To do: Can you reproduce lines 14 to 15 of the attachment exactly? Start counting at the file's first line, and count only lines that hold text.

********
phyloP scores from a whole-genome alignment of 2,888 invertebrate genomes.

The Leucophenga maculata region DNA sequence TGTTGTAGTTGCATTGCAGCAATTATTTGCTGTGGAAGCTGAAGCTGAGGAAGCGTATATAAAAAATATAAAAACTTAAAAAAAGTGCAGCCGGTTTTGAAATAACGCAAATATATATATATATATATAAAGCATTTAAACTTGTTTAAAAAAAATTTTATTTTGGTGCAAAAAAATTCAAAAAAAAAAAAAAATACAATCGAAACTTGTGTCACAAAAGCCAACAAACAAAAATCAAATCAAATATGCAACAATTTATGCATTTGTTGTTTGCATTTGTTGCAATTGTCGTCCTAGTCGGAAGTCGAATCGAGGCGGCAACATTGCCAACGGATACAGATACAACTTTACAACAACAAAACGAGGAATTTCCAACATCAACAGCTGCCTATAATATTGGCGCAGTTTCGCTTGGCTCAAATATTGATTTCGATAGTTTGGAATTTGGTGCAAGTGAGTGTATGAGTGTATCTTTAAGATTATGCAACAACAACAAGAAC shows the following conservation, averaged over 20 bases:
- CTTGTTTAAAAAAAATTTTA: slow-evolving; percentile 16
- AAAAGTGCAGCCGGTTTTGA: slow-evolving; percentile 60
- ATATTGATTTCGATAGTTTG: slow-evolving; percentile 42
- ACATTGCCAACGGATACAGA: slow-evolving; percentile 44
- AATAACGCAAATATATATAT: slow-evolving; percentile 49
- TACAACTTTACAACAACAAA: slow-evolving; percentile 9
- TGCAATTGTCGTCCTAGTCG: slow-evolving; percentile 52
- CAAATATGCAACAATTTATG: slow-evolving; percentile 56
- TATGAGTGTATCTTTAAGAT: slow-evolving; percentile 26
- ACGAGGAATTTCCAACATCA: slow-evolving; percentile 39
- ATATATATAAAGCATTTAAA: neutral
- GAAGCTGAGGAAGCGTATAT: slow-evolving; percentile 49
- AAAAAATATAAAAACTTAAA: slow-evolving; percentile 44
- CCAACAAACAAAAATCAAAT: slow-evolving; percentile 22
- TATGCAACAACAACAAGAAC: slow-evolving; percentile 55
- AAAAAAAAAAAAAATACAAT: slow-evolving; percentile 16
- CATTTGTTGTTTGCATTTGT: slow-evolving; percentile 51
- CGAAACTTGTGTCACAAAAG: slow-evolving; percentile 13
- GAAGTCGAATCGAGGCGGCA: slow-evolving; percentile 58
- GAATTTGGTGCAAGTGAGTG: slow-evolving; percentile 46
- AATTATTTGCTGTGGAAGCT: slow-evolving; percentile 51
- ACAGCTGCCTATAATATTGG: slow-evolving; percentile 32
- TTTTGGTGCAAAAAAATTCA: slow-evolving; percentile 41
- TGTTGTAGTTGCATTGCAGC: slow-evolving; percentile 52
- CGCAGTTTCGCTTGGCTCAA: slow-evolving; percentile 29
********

- GAAGCTGAGGAAGCGTATAT: slow-evolving; percentile 49
- AAAAAATATAAAAACTTAAA: slow-evolving; percentile 44